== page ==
The Mountain Rescue Team performs SAR operations involving higher risk situations mainly encompassing high-angle rescue and alpine search and rescue missions. The higher risk is mitigated by more intensive and consistent training to build a dependable and professional team. Each active member receives a Rock Rescue Tech Certification from the CCSSAR and must renew certification each year to prove basic proficiencies and techniques.
Personnel interested in joining the Mountain Rescue Team are evaluated on their participation in other SAR operations and training. Once selected, they must complete our Rock Rescue Academy.
During the Academy, the team instructs each individual in the methods and concepts behind the systems the Mountain Rescue Team will use. After mastering the knots used by the team, the training moves on to ascending and rappelling, lowering and raising systems, pick-offs, patient packaging and litter attending.
At the end of the Academy, each trainee must demonstrate the ability to perform all of the skills they’ve just learned. Most training is held in the field to best exemplify true mission conditions.
Each Mountain Rescue Team member is required to provide a basic set of equipment for personal use, including a seat and chest harness, carabineers, descending and ascending devices, prussic cords and webbing. All system equipment is provided by CCSO.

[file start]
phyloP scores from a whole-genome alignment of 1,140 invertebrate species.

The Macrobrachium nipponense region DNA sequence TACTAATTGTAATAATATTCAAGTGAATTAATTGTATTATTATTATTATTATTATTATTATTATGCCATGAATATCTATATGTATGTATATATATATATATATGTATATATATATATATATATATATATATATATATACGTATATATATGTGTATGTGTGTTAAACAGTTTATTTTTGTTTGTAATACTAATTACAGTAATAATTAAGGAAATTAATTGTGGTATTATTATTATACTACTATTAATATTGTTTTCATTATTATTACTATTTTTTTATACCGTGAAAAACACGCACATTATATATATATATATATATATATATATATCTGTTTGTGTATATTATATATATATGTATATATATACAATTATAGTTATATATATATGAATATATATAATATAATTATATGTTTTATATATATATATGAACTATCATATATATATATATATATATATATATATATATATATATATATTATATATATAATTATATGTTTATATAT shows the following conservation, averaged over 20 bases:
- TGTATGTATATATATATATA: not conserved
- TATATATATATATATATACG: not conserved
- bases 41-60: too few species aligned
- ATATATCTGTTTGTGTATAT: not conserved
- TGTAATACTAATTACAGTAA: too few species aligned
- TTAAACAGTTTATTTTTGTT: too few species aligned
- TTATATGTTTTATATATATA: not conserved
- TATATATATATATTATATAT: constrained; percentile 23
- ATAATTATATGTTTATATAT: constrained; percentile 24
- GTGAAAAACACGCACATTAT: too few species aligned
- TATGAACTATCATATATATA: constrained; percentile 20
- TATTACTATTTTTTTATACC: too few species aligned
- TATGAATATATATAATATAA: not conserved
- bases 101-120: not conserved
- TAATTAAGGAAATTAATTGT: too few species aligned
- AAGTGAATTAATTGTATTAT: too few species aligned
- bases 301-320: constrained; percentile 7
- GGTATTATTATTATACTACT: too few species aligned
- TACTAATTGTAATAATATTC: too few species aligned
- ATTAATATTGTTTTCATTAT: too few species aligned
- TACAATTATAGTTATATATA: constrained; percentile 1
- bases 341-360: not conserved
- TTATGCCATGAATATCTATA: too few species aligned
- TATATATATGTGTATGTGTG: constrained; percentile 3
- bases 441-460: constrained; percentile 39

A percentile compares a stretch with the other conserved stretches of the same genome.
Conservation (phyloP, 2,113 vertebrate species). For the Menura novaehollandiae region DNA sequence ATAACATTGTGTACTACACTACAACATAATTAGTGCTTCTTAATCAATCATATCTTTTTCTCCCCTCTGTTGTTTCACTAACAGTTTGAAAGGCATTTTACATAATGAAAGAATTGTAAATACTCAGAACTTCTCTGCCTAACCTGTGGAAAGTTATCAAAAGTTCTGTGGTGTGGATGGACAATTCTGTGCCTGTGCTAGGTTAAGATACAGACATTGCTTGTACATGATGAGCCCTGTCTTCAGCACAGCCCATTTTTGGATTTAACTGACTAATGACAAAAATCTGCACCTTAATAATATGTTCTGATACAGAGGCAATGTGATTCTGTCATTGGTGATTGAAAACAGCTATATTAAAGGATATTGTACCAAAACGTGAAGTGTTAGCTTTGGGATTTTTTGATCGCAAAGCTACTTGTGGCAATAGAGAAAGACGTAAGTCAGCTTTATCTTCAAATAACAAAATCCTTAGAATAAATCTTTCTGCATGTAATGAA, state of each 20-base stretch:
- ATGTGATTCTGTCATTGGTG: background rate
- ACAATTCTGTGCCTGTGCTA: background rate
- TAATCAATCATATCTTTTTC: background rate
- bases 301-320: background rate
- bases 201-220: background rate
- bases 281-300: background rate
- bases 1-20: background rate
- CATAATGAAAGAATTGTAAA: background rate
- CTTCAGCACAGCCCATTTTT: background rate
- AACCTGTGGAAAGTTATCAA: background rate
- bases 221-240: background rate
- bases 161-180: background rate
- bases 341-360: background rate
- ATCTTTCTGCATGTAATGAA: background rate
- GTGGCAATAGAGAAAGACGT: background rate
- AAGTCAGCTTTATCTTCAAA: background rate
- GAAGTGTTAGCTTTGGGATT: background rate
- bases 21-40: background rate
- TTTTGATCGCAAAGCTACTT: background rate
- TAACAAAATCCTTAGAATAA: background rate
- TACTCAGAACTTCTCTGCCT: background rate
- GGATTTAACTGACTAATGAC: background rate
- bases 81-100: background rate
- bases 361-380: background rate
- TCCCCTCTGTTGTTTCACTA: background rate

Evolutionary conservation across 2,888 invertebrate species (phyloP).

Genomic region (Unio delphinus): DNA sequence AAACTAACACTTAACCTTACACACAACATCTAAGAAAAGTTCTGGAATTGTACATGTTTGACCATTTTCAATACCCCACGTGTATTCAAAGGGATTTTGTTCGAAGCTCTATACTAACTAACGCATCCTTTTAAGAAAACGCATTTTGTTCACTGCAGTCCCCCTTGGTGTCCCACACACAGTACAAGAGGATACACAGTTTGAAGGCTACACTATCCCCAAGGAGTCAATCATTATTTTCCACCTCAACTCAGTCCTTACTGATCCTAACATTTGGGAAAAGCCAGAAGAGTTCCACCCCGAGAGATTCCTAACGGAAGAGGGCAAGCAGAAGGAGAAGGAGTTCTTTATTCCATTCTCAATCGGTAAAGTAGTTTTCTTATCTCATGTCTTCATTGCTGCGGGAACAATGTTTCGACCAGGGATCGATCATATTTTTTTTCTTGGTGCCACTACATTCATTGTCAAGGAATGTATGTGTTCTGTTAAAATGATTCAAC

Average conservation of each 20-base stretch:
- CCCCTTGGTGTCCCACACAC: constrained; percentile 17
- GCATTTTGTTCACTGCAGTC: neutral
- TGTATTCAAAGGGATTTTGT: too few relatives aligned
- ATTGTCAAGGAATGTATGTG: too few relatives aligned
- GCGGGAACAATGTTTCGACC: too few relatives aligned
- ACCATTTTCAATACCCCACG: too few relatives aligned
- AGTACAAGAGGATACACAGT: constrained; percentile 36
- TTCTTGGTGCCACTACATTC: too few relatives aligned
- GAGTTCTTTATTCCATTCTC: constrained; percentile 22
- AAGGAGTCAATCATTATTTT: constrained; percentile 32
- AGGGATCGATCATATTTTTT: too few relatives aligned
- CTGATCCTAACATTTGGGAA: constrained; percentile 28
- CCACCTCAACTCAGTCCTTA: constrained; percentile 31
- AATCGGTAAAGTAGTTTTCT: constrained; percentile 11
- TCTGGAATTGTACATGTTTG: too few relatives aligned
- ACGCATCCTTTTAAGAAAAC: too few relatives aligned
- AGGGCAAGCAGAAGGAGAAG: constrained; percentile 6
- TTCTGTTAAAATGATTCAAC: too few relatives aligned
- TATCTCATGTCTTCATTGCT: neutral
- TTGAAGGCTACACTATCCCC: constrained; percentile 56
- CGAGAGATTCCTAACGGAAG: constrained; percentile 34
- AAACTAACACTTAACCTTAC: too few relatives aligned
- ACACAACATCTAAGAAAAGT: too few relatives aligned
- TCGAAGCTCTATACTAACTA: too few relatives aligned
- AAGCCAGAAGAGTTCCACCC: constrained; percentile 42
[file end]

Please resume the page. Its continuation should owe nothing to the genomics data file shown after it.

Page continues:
Members who have achieved Rock Rescue Tech status are then eligible for the Snow and Ice Rescue Academy, held when a sufficient number of new members express interest.
To receive Snow and Ice Rescue Tech certification, members must demonstrate some basic alpine survival skills including making proper equipment choices, building snow shelters, building fires in snow, over-the-snow travel, patient transport and overnight bivouac in winter conditions and basic avalanche awareness.
The Mountain Rescue Team frequently searches for skiers and snowboarders who venture into the out-of-bounds areas surrounding the ski area. These missions can occur during extreme winter weather, requiring team members to be trained and equipped for operating for extended periods in harsh conditions.
The Mountain Rescue Team must also be ready for summer missions at high altitude, where weather and temperatures can mimic winter conditions.